Berkshire Hathaway has been armed to make attractive investments in companies whose appeal was blurred by low reported profits in some instances because of burden on reported near-term earnings due to reinvestment. They were able to encourage subsidiaries that could reinvest, to do so, even despite burdens such investments would have on reported profits due to their reinvestment to achieve valued intrinsic value growth. At the same time, Berkshire Hathaway was able to steer cash from subsidiaries, for whom none was needed, given inability to profitably deploy additional capital.
Berkshire Hathaway’s valuation, we believe, remains attractive, despite its recent run-up from $245,000 per share to over $415,000 per share. The fact that Berkshire Hathaway shares remain an attractive opportunity for growth in intrinsic value, despite its share price increase, simply suggests how deeply undervalued they were late last year. Since then, Berkshire Hathaway has unleashed its long, latent power to repurchase shares. Berkshire Hathaway has repurchased over $30 billion since January 2019, with acceleration taking place in 2020 and 2021. Repurchases at below intrinsic value on a per share basis has helped Mr. Buffett to secure his desired growth in intrinsic value for remaining shareholders.
I continue to believe that Berkshire Hathaway shares remain meaningfully underpriced, trading at just under $430,000 per share, compared to its intrinsic value on a per share basis of roughly over $525,000. This discount recognizes that Berkshire Hathaway will retain substantial cash at all times (i.e., over $50 billion held safely in US Treasury bills to reassure its reinsured). This Fort Knox-like balance sheet is intended to uphold its view of their insurance customers’ comfort taken from Berkshire Hathaway’s commitment to remain fortress rich in reserves sufficient to meet the worse insurance calamities knowingly underwritten by Berkshire Hathaway. Reassuring funds for reinsurance clients.
Today, we believe Berkshire Hathaway deserves its portfolio position for several reasons. First, the position reflects Berkshire Hathaway’s continuing discount from intrinsic value on a per share basis. Second, the position reflects Berkshire Hathaway’s continued commitment to growth. Third, the position reflects Berkshire Hathaway’s unleashing of share repurchase to further reduce shares outstanding when markets fail to properly assign value to its shares.
Fourth, Berkshire Hathaway has resolved some uncertainty that overhang share price over the past decade with the announcement of senior management changes, naming excellent talent to handle key roles of public market investing and of portfolio oversight of Berkshire Hathaway’s immense wholly owned subsidiaries.”
Based on our calculations, Berkshire Hathaway Inc. (NYSE: BRK-A) ranks 12th on our list of the 30 Most Popular Stocks Among Hedge Funds. BRK-A was in 116 hedge fund portfolios at the end of the first half of 2021, compared to 111 funds in the previous quarter. Berkshire Hathaway Inc. (NYSE: BRK-A) delivered a -2.23% return in the past 3 months.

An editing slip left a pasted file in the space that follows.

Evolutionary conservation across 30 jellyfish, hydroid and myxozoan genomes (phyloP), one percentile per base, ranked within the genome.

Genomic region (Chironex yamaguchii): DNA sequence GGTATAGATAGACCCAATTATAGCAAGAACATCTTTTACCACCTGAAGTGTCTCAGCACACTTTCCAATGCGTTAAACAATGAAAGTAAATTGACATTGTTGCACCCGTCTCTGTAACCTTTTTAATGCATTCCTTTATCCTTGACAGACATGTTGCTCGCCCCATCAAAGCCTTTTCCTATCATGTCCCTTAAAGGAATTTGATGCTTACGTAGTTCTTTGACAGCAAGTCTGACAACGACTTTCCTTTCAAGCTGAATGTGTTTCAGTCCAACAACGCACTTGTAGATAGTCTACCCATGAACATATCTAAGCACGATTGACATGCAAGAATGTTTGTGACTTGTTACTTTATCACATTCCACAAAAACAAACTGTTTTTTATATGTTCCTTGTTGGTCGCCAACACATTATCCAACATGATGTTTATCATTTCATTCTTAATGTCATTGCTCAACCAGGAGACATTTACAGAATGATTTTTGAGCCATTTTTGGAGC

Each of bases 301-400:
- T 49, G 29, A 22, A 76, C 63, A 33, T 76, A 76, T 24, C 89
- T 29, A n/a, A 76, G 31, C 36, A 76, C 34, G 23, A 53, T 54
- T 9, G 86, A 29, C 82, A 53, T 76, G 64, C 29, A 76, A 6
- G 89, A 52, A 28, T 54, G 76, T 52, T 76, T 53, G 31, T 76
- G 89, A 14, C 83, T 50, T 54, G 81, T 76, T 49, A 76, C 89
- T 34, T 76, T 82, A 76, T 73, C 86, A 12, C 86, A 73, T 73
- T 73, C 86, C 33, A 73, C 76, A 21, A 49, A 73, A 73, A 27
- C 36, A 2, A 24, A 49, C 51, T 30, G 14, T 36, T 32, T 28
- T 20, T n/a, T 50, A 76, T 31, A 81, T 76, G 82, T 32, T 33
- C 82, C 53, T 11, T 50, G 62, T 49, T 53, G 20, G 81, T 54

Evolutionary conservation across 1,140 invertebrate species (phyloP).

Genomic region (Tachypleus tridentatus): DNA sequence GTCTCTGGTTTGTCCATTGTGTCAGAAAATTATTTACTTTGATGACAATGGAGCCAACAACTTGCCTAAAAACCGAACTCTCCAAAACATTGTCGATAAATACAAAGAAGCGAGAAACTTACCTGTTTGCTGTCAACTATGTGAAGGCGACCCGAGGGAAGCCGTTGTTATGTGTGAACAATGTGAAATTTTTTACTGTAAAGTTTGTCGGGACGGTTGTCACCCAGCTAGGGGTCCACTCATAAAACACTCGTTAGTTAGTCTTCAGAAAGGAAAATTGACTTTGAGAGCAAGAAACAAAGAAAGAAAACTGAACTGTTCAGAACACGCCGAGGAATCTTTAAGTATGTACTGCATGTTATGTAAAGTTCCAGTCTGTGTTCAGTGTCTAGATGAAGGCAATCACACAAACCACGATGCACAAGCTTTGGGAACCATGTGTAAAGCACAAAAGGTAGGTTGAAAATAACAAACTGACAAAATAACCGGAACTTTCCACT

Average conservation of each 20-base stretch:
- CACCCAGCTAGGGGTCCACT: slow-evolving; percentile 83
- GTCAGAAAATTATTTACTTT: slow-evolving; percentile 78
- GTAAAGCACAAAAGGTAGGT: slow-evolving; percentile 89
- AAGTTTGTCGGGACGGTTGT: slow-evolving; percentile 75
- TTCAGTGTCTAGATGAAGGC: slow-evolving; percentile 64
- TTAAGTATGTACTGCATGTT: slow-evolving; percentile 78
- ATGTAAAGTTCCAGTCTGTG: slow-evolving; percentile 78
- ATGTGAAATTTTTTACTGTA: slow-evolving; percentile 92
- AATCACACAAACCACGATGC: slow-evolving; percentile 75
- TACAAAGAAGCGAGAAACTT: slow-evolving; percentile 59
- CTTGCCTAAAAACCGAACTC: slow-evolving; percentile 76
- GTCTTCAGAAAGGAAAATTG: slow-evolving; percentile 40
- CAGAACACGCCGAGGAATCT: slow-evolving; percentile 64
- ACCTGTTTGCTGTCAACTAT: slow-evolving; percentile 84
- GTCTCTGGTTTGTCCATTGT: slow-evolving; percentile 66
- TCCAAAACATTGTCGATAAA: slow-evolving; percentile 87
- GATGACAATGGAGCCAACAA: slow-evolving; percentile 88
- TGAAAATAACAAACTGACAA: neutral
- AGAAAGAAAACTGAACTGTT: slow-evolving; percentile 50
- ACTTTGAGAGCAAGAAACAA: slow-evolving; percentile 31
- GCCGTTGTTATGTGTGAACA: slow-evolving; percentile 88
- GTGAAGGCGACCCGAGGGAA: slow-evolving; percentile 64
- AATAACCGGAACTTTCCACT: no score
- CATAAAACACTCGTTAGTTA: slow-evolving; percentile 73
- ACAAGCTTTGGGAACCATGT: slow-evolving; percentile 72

Hedge funds’ reputation as shrewd investors has been tarnished in the last decade as their hedged returns couldn’t keep up with the unhedged returns of the market indices. Our research has shown that hedge funds’ small-cap stock picks managed to beat the market by double digits annually between 1999 and 2016, but the margin of outperformance has been declining in recent years. Nevertheless, we were still able to identify in advance a select group of hedge fund holdings that outperformed the S&P 500 ETFs by 115 percentage points since March 2017 (see the details here). We were also able to identify in advance a select group of hedge fund holdings that underperformed the market by 10 percentage points annually between 2006 and 2017. Interestingly the margin of underperformance of these stocks has been increasing in recent years. Investors who are long the market and short these stocks would have returned more than 27% annually between 2015 and 2017. We have been tracking and sharing the list of these stocks since February 2017 in our quarterly newsletter.
At Insider Monkey, we scour multiple sources to uncover the next great investment idea. For example, Federal Reserve has been creating trillions of dollars electronically to keep the interest rates near zero. We believe this will lead to inflation and boost real estate prices. So, we recommended this real estate stock to our monthly premium newsletter subscribers. We go through lists like the 10 best EV stocks to pick the next Tesla that will deliver a 10x return. Even though we recommend positions in only a tiny fraction of the companies we analyze, we check out as many stocks as we can. We read hedge fund investor letters and listen to stock pitches at hedge fund conferences. You can subscribe to our free daily newsletter on our homepage.
Disclosure: None. This article is originally published at Insider Monkey.